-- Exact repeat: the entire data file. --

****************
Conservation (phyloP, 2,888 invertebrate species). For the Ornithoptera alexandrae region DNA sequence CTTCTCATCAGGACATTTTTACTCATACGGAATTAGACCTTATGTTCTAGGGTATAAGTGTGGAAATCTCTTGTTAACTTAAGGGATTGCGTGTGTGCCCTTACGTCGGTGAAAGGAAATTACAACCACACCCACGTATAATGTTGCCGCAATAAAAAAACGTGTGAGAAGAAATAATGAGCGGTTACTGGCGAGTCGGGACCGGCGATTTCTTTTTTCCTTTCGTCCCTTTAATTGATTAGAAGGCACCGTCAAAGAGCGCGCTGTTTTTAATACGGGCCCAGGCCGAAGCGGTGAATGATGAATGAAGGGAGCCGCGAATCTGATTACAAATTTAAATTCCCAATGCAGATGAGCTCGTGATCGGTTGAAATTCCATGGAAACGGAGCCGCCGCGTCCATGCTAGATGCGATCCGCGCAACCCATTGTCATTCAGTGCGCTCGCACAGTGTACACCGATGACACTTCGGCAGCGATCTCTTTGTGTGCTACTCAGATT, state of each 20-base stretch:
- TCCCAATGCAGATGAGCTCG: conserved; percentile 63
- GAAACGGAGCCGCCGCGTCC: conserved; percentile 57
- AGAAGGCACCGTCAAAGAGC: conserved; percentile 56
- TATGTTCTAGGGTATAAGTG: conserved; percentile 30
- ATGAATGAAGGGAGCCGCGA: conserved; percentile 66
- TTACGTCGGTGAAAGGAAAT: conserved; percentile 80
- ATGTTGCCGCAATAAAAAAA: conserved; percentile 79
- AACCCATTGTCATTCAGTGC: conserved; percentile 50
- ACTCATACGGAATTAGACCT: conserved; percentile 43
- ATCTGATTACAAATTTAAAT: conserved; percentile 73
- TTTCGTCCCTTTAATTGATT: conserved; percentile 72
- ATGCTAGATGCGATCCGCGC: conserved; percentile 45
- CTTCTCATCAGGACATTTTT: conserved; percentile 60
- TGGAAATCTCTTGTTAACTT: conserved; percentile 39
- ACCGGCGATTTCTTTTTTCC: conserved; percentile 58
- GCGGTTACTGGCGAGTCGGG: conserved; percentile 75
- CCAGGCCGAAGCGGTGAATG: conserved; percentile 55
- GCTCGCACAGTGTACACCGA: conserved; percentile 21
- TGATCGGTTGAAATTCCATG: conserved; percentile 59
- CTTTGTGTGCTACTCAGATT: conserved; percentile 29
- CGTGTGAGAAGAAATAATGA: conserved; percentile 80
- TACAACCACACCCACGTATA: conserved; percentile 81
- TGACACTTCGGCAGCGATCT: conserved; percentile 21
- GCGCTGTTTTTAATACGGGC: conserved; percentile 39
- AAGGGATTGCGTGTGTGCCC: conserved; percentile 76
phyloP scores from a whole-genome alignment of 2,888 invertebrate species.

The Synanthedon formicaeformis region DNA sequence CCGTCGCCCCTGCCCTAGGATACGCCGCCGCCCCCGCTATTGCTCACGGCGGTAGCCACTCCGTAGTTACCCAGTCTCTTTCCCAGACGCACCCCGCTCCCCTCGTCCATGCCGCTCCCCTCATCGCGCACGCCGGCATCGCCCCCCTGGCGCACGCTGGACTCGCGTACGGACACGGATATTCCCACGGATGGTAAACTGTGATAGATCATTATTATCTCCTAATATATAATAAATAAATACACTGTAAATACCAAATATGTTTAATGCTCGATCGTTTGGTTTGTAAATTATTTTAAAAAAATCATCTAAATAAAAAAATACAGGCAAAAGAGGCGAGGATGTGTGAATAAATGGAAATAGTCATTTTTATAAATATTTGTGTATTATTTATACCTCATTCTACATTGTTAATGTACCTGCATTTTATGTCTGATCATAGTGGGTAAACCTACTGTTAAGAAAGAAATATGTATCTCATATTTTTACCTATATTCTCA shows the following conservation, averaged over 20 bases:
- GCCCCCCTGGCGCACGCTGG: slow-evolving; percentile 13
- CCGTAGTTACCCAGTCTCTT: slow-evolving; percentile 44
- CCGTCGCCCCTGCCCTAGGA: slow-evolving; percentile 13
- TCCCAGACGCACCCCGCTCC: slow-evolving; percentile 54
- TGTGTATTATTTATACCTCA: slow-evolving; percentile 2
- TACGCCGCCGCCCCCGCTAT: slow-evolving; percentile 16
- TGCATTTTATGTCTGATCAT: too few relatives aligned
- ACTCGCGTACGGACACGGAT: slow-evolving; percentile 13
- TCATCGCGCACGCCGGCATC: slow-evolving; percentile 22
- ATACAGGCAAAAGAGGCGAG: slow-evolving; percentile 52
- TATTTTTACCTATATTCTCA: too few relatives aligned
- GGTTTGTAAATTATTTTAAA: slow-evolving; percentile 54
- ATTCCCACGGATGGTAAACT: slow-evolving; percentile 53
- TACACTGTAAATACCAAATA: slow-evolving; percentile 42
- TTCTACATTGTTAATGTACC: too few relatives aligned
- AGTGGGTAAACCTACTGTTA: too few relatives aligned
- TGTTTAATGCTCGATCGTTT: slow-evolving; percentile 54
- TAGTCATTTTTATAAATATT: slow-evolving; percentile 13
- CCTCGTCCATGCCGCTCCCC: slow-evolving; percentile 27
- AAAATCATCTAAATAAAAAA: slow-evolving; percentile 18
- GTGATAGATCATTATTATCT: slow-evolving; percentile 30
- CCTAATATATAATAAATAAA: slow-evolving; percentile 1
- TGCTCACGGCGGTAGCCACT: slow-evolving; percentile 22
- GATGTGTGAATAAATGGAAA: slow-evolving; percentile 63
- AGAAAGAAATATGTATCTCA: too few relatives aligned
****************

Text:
Conservation (phyloP, 2,888 invertebrate species). For the Ornithoptera alexandrae region DNA sequence CTTCTCATCAGGACATTTTTACTCATACGGAATTAGACCTTATGTTCTAGGGTATAAGTGTGGAAATCTCTTGTTAACTTAAGGGATTGCGTGTGTGCCCTTACGTCGGTGAAAGGAAATTACAACCACACCCACGTATAATGTTGCCGCAATAAAAAAACGTGTGAGAAGAAATAATGAGCGGTTACTGGCGAGTCGGGACCGGCGATTTCTTTTTTCCTTTCGTCCCTTTAATTGATTAGAAGGCACCGTCAAAGAGCGCGCTGTTTTTAATACGGGCCCAGGCCGAAGCGGTGAATGATGAATGAAGGGAGCCGCGAATCTGATTACAAATTTAAATTCCCAATGCAGATGAGCTCGTGATCGGTTGAAATTCCATGGAAACGGAGCCGCCGCGTCCATGCTAGATGCGATCCGCGCAACCCATTGTCATTCAGTGCGCTCGCACAGTGTACACCGATGACACTTCGGCAGCGATCTCTTTGTGTGCTACTCAGATT, state of each 20-base stretch:
- TCCCAATGCAGATGAGCTCG: conserved; percentile 63
- GAAACGGAGCCGCCGCGTCC: conserved; percentile 57
- AGAAGGCACCGTCAAAGAGC: conserved; percentile 56
- TATGTTCTAGGGTATAAGTG: conserved; percentile 30
- ATGAATGAAGGGAGCCGCGA: conserved; percentile 66
- TTACGTCGGTGAAAGGAAAT: conserved; percentile 80
- ATGTTGCCGCAATAAAAAAA: conserved; percentile 79
- AACCCATTGTCATTCAGTGC: conserved; percentile 50
- ACTCATACGGAATTAGACCT: conserved; percentile 43
- ATCTGATTACAAATTTAAAT: conserved; percentile 73
- TTTCGTCCCTTTAATTGATT: conserved; percentile 72
- ATGCTAGATGCGATCCGCGC: conserved; percentile 45
- CTTCTCATCAGGACATTTTT: conserved; percentile 60
- TGGAAATCTCTTGTTAACTT: conserved; percentile 39
- ACCGGCGATTTCTTTTTTCC: conserved; percentile 58
- GCGGTTACTGGCGAGTCGGG: conserved; percentile 75
- CCAGGCCGAAGCGGTGAATG: conserved; percentile 55
- GCTCGCACAGTGTACACCGA: conserved; percentile 21
- TGATCGGTTGAAATTCCATG: conserved; percentile 59
- CTTTGTGTGCTACTCAGATT: conserved; percentile 29
- CGTGTGAGAAGAAATAATGA: conserved; percentile 80
- TACAACCACACCCACGTATA: conserved; percentile 81
- TGACACTTCGGCAGCGATCT: conserved; percentile 21
- GCGCTGTTTTTAATACGGGC: conserved; percentile 39
- AAGGGATTGCGTGTGTGCCC: conserved; percentile 76
phyloP scores from a whole-genome alignment of 2,888 invertebrate species.

The Synanthedon formicaeformis region DNA sequence CCGTCGCCCCTGCCCTAGGATACGCCGCCGCCCCCGCTATTGCTCACGGCGGTAGCCACTCCGTAGTTACCCAGTCTCTTTCCCAGACGCACCCCGCTCCCCTCGTCCATGCCGCTCCCCTCATCGCGCACGCCGGCATCGCCCCCCTGGCGCACGCTGGACTCGCGTACGGACACGGATATTCCCACGGATGGTAAACTGTGATAGATCATTATTATCTCCTAATATATAATAAATAAATACACTGTAAATACCAAATATGTTTAATGCTCGATCGTTTGGTTTGTAAATTATTTTAAAAAAATCATCTAAATAAAAAAATACAGGCAAAAGAGGCGAGGATGTGTGAATAAATGGAAATAGTCATTTTTATAAATATTTGTGTATTATTTATACCTCATTCTACATTGTTAATGTACCTGCATTTTATGTCTGATCATAGTGGGTAAACCTACTGTTAAGAAAGAAATATGTATCTCATATTTTTACCTATATTCTCA shows the following conservation, averaged over 20 bases:
- GCCCCCCTGGCGCACGCTGG: slow-evolving; percentile 13
- CCGTAGTTACCCAGTCTCTT: slow-evolving; percentile 44
- CCGTCGCCCCTGCCCTAGGA: slow-evolving; percentile 13
- TCCCAGACGCACCCCGCTCC: slow-evolving; percentile 54
- TGTGTATTATTTATACCTCA: slow-evolving; percentile 2
- TACGCCGCCGCCCCCGCTAT: slow-evolving; percentile 16
- TGCATTTTATGTCTGATCAT: too few relatives aligned
- ACTCGCGTACGGACACGGAT: slow-evolving; percentile 13
- TCATCGCGCACGCCGGCATC: slow-evolving; percentile 22
- ATACAGGCAAAAGAGGCGAG: slow-evolving; percentile 52
- TATTTTTACCTATATTCTCA: too few relatives aligned
- GGTTTGTAAATTATTTTAAA: slow-evolving; percentile 54
- ATTCCCACGGATGGTAAACT: slow-evolving; percentile 53
- TACACTGTAAATACCAAATA: slow-evolving; percentile 42
- TTCTACATTGTTAATGTACC: too few relatives aligned
- AGTGGGTAAACCTACTGTTA: too few relatives aligned
- TGTTTAATGCTCGATCGTTT: slow-evolving; percentile 54
- TAGTCATTTTTATAAATATT: slow-evolving; percentile 13
- CCTCGTCCATGCCGCTCCCC: slow-evolving; percentile 27
- AAAATCATCTAAATAAAAAA: slow-evolving; percentile 18
- GTGATAGATCATTATTATCT: slow-evolving; percentile 30
- CCTAATATATAATAAATAAA: slow-evolving; percentile 1
- TGCTCACGGCGGTAGCCACT: slow-evolving; percentile 22
- GATGTGTGAATAAATGGAAA: slow-evolving; percentile 63
- AGAAAGAAATATGTATCTCA: too few relatives aligned